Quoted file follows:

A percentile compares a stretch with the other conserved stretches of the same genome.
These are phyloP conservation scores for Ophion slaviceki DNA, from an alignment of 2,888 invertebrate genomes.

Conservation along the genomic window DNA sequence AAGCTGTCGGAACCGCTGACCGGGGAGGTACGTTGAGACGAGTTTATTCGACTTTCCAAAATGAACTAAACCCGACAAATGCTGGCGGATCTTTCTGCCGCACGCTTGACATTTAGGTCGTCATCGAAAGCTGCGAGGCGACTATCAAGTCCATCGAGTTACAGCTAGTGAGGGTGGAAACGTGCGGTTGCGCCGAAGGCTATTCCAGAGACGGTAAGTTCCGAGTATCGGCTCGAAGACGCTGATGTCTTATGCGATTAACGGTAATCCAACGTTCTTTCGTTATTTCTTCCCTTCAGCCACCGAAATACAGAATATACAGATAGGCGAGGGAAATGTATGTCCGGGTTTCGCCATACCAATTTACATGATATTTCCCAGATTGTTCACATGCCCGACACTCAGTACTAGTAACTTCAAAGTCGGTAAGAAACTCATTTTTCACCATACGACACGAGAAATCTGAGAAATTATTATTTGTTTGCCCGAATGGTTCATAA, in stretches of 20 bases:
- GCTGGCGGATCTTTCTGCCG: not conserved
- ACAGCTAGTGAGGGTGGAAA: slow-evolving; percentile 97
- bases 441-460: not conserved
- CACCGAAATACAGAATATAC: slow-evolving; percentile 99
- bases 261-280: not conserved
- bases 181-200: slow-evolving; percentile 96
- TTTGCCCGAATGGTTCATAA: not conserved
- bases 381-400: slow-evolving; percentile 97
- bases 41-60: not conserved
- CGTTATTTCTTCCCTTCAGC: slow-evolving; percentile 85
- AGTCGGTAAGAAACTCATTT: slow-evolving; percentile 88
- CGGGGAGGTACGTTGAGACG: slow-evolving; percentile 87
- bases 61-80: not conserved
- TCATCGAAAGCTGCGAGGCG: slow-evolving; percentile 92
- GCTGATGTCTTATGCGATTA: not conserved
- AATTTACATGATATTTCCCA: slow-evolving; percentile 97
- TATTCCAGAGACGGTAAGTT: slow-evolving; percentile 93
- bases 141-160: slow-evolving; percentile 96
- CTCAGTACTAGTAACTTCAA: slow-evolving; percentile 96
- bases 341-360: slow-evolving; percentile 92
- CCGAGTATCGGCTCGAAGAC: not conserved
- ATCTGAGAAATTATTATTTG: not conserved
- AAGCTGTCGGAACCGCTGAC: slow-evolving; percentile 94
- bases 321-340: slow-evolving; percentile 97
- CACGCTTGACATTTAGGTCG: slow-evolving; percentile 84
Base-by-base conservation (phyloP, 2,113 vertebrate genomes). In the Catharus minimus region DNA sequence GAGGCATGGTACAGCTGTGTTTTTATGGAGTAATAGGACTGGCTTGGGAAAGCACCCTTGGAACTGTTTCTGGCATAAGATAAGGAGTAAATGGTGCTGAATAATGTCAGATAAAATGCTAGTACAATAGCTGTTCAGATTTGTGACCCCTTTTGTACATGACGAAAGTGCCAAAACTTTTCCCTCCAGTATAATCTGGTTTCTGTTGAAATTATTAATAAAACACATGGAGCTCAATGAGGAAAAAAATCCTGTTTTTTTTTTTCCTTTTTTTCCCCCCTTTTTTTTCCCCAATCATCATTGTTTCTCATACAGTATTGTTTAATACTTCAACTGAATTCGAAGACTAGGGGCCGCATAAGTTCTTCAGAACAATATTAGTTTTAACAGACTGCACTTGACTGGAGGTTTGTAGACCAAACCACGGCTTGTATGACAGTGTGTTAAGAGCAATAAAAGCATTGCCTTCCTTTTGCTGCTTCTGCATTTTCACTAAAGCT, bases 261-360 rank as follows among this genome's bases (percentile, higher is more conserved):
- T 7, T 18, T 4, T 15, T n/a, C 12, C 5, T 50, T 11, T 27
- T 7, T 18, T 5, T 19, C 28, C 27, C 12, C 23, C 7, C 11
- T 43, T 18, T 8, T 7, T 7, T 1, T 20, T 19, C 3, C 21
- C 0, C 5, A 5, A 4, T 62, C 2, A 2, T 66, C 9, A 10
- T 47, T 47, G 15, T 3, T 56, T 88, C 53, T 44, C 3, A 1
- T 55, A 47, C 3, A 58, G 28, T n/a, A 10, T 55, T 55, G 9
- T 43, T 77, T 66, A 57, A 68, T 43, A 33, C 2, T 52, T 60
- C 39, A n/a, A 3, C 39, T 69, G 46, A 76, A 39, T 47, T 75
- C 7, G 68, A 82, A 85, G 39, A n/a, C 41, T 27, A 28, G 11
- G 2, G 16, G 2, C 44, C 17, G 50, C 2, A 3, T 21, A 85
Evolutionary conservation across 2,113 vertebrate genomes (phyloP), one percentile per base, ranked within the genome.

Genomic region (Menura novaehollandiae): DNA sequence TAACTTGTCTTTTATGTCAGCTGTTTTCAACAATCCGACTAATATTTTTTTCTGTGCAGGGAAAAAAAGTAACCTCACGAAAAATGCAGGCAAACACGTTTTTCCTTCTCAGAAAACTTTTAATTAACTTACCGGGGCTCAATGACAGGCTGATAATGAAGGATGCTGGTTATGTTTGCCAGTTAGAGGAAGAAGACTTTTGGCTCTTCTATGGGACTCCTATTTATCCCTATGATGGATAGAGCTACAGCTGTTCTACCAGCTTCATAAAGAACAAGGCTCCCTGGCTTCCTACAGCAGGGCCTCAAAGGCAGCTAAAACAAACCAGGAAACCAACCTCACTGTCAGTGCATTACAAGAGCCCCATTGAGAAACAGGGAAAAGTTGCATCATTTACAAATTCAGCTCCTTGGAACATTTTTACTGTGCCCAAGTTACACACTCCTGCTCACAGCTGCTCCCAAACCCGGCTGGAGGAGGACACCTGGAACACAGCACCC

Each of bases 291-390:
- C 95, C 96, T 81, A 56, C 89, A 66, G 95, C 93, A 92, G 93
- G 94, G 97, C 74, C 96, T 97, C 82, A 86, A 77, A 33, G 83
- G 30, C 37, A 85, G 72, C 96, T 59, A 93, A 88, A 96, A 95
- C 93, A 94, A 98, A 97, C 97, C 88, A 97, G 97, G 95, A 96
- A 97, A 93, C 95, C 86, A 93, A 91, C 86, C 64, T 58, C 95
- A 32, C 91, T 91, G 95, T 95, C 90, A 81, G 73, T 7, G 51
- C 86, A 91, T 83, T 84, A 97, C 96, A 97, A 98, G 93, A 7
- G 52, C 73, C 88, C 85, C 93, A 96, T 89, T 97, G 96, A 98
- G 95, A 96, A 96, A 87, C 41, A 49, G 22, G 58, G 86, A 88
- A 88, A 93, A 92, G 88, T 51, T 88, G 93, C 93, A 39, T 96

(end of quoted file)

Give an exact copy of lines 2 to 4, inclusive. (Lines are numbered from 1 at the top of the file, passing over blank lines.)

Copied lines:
These are phyloP conservation scores for Ophion slaviceki DNA, from an alignment of 2,888 invertebrate genomes.

Conservation along the genomic window DNA sequence AAGCTGTCGGAACCGCTGACCGGGGAGGTACGTTGAGACGAGTTTATTCGACTTTCCAAAATGAACTAAACCCGACAAATGCTGGCGGATCTTTCTGCCGCACGCTTGACATTTAGGTCGTCATCGAAAGCTGCGAGGCGACTATCAAGTCCATCGAGTTACAGCTAGTGAGGGTGGAAACGTGCGGTTGCGCCGAAGGCTATTCCAGAGACGGTAAGTTCCGAGTATCGGCTCGAAGACGCTGATGTCTTATGCGATTAACGGTAATCCAACGTTCTTTCGTTATTTCTTCCCTTCAGCCACCGAAATACAGAATATACAGATAGGCGAGGGAAATGTATGTCCGGGTTTCGCCATACCAATTTACATGATATTTCCCAGATTGTTCACATGCCCGACACTCAGTACTAGTAACTTCAAAGTCGGTAAGAAACTCATTTTTCACCATACGACACGAGAAATCTGAGAAATTATTATTTGTTTGCCCGAATGGTTCATAA, in stretches of 20 bases:
- GCTGGCGGATCTTTCTGCCG: not conserved